While in survival style, the market boys
Who line the treacherous tarmac heading to Mpika
Hold up puppy-dogs and rabbits by the ears
As the WaBenzi roll their big wheels by.

At rest, I see in outline, the shade-net nurseries
Of saplings watered in their plastic stands
Awaiting the Sahelian rains to soften the soil
In the perforated hillsides of Santiago de Praia

And “green diamonds” from the Gaborone dam, sold side by side
On Saturdays, with batiks from the Roll-the-Blanket museum
And the sandals from Pilane that will wear for years -
Those old tough tanned cow hides.

Awaking in the year two thousand, seeing again:
Old children in displacement camps on the Limpopo
Freed from indentured rebel service, faces distended,
Eyes not alive. And more than this. The rows of skulls
In a church of memory in Rwanda.
And I remember reading of
A father in Bosnia nailed to his front door. A man
Dragged behind a Texas pickup until he too was dead.
And a kid from Senegal, reaching for his identity,
Blasted with bullets in a Bronx brownstone
Until he too was dead.

When I was a child: A Turkish “radical”
Was burned to death with acid on a hillside. A newspaper photo.
Accusing image, the open mouth, without an accompanying word.
A poet-singer whose song I did not know, not then,
His fingers were broken carefully, before he was shot
In the Santiago de Chile stadium. I lost count of it all
Somewhere in the 8th decade of the twentieth century.

Does someone remember every name, and every crime?
Is every insult registered somewhere, an injury?
Are we learning to own the count ourselves,
Lest we be slain once more with numbered forearms?
Will we renounce before it starts again, tomorrow?

[...] Read more

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Long, Long, Long, Long Ago

Long, long, long, long ago,
There lived a man named Santiago
He loved to play his pipe day long,
By the rivulet and hill along.
The tune of the pipe filled the air,
Nature the listener, human a rare!
With its melody danced the trees,
The brooklet stopped going freeze.
The sky remained azure always,
The Sun could not withdraw his rays.
He had nothing to have there,
Squirrels cracked nuts to share.
The song birds singing moved around,
Keeping in pace with his lovely sound.
Happy was the man Santiago,
He lived there long, long ago.

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Elizabeth Barrett Browning

A Musical Instrument

What was he doing, the great god Pan,
Down in the reeds by the river?
Spreading ruin and scattering ban,
Splashing and paddling with hoofs of a goat,
And breaking the golden lilies afloat
With the dragon-fly on the river.

He tore out a reed, the great god Pan,
From the deep cool bed of the river:
The limpid water turbidly ran,
And the broken lilies a-dying lay,
And the dragon-fly had fled away,
Ere he brought it out of the river.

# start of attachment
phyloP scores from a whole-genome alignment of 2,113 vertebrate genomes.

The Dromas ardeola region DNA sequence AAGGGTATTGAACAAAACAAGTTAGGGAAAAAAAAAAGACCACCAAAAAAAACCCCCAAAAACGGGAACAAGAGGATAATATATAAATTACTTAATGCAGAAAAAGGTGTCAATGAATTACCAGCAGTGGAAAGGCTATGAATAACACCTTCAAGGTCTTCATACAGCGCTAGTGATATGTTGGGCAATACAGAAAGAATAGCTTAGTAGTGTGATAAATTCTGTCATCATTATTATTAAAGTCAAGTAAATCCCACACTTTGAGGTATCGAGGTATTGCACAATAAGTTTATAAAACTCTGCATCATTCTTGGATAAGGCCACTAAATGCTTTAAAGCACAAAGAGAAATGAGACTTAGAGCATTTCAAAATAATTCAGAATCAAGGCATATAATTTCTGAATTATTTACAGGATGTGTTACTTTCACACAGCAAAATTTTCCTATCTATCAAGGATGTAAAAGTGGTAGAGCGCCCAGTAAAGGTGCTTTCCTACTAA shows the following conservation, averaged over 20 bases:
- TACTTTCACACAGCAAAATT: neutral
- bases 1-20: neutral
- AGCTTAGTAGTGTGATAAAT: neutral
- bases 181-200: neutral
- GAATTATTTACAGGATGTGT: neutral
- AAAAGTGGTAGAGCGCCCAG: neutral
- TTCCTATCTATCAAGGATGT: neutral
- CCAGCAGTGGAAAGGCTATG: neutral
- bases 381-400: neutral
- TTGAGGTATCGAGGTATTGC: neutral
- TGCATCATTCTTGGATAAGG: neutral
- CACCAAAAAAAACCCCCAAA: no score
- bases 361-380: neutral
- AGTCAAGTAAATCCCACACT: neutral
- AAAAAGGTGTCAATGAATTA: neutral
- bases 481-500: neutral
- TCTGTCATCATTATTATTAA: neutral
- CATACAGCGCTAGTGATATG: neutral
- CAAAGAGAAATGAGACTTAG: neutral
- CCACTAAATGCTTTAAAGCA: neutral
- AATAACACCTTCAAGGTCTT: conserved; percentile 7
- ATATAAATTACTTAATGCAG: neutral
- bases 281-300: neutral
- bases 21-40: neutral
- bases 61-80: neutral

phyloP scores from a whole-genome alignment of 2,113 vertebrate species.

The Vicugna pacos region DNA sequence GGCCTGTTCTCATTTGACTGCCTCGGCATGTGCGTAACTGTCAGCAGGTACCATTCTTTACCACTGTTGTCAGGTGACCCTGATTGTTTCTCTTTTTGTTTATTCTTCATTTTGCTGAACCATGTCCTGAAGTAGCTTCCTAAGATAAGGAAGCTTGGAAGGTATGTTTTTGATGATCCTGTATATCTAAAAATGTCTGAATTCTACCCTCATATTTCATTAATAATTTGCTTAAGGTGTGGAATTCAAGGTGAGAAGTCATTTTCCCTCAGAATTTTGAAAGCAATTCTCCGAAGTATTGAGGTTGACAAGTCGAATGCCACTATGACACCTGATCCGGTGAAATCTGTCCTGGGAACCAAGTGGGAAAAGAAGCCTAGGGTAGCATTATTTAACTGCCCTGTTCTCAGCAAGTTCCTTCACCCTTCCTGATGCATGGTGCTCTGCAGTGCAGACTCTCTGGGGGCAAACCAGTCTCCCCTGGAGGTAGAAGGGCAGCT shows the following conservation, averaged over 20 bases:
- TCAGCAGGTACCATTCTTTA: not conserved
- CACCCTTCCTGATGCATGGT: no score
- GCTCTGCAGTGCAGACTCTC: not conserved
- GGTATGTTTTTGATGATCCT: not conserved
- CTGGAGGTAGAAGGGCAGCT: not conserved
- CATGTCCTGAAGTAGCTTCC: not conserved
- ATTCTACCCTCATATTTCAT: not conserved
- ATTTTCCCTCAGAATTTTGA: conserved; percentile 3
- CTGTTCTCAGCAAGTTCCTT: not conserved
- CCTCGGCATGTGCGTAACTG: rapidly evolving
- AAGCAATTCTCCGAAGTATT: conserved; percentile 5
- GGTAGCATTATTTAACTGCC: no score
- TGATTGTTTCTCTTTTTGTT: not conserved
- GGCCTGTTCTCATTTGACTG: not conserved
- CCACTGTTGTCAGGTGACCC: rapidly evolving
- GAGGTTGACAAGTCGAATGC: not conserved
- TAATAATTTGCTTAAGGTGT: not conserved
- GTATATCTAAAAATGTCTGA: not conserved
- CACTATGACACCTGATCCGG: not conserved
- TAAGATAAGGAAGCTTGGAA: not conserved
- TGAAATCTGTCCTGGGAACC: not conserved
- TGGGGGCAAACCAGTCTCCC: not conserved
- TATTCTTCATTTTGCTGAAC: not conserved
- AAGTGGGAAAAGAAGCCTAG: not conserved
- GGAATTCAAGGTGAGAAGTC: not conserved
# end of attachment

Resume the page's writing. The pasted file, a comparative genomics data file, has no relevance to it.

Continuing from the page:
High on the shore sat the great god Pan
While turbidly flowed the river;
And hacked and hewed as a great god can,
With his hard bleak steel at the patient reed,
Till there was not a sign of the leaf indeed
To prove it fresh from the river.

He cut it short, did the great god Pan,
(How tall it stood in the river!)
Then drew the pith, like the heart of a man,
Steadily from the outside ring,
And notched the poor dry empty thing
In holes, as he sat by the river.

'This is the way,' laughed the great god Pan
(Laughed while he sat by the river),
'The only way, since gods began
To make sweet music, they could succeed.'
Then, dropping his mouth to a hole in the reed,
He blew in power by the river.

Sweet, sweet, sweet, O Pan!
Piercing sweet by the river!
Blinding sweet, O great god Pan!
The sun on the hill forgot to die,
And the lilies revived, and the dragon-fly
Came back to dream on the river.

Yet half a beast is the great god Pan,
To laugh as he sits by the river,
Making a poet out of a man:
The true gods sigh for the cost and pain, --
For the reed which grows nevermore again
As a reed with the reeds in the river.

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The Ballad of Rudolph Reed

Rudolph Reed was oaken.
His wife was oaken too.
And his two good girls and his good little man
Oakened as they grew.

"I am not hungry for berries.
I am not hungry for bread.
But hungry hungry for a house
Where at night a man in bed

"May never hear the plaster
Stir as if in pain.
May never hear the roaches
Falling like fat rain.

"Where never wife and children need
Go blinking through the gloom.
Where every room of many rooms
Will be full of room.

"Oh my home may have its east or west
Or north or south behind it.
All I know is I shall know it,
And fight for it when I find it."

The agent's steep and steady stare
Corroded to a grin.
Why you black old, tough old hell of a man,
Move your family in!

Nary a grin grinned Rudolph Reed,
Nary a curse cursed he,
But moved in his House. With his dark little wife,
And his dark little children three.

A neighbor would look, with a yawning eye
That squeezed into a slit.
But the Rudolph Reeds and children three
Were too joyous to notice it.

For were they not firm in a home of their own
With windows everywhere
And a beautiful banistered stair
And a front yard for flowers and a back for grass?

The first night, a rock, big as two fists.
The second, a rock big as three.
But nary a curse cursed Rudolph Reed.
(Though oaken as man could be.)

[...] Read more